June 21, 2008
Liveblogging the CALI Conference 2008: Open Access to the Law
Open access law is here (or coming soon), but law schools aren't big players in advancing it, or more importantly, doing interesting things with all that law. These new players are all different birds: they have different motives, are decentralized, are administratively independent, differently funded, and operating in a wide variety of national settings. And they are not going away, nor federating under one banner. So Tom Bruce at Cornell Law School is building OAI-PMH, a framework for querying and harvesting from these repositories to enable some technological federation. Repositories that adhere to OAI-PMH standards should respond to the following questions:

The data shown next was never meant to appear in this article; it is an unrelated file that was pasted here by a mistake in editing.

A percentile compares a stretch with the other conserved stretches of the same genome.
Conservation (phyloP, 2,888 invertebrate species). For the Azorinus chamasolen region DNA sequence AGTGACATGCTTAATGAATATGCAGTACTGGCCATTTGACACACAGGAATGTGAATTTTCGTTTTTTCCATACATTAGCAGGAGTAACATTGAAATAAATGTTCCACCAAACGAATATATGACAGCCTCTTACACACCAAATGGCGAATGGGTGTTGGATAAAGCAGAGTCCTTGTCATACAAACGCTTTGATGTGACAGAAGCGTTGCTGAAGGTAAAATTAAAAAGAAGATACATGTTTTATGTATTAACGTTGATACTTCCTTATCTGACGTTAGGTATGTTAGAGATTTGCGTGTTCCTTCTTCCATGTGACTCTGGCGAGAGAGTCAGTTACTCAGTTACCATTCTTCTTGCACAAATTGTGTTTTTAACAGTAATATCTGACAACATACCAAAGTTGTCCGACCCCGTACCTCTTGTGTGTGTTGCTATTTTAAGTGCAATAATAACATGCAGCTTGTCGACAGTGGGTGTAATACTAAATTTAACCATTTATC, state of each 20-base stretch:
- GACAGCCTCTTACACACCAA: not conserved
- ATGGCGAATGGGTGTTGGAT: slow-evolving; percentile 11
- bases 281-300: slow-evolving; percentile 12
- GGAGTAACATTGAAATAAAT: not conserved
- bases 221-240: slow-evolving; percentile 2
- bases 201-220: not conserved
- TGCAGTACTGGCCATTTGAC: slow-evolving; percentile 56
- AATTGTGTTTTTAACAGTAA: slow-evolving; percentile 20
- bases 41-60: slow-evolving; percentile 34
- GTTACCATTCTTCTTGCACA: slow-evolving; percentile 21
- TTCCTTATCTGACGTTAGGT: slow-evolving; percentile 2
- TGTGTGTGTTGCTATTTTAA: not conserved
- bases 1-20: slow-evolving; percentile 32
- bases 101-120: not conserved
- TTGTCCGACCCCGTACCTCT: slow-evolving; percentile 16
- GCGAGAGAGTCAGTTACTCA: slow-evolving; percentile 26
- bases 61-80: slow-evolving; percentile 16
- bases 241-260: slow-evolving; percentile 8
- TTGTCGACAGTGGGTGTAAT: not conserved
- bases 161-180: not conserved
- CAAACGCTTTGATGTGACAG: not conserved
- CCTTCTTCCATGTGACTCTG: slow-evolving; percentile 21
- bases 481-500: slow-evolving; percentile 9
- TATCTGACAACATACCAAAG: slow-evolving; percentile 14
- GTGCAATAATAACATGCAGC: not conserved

- Who are you?
- What have you got?
- How is your repository organized?
And using this standard should allow educational efforts like eLangdell® to tie materials to caselaw.
John Joergensen at Rutgers is experimenting with one Open Law initiative, public.resource.org...
... and has integrated it into the library's own federal law search page, with features enhancements to the results display and associated metadata. This is leading Rutgers to consider dropping Lexis to cut costs down the road, though doing so would sacrifice the Lexis database of secondary, non-legal materials. Furthermore, law schools are worried about the future of Hein Online: many no longer receive paper copies of journals and are entirely dependent on Hein. A backup, owned by law schools themselves, presents more safety.
It looks like CALI will be jumping in to provide some leadership and coordination of future, joint efforts. Stay tuned.
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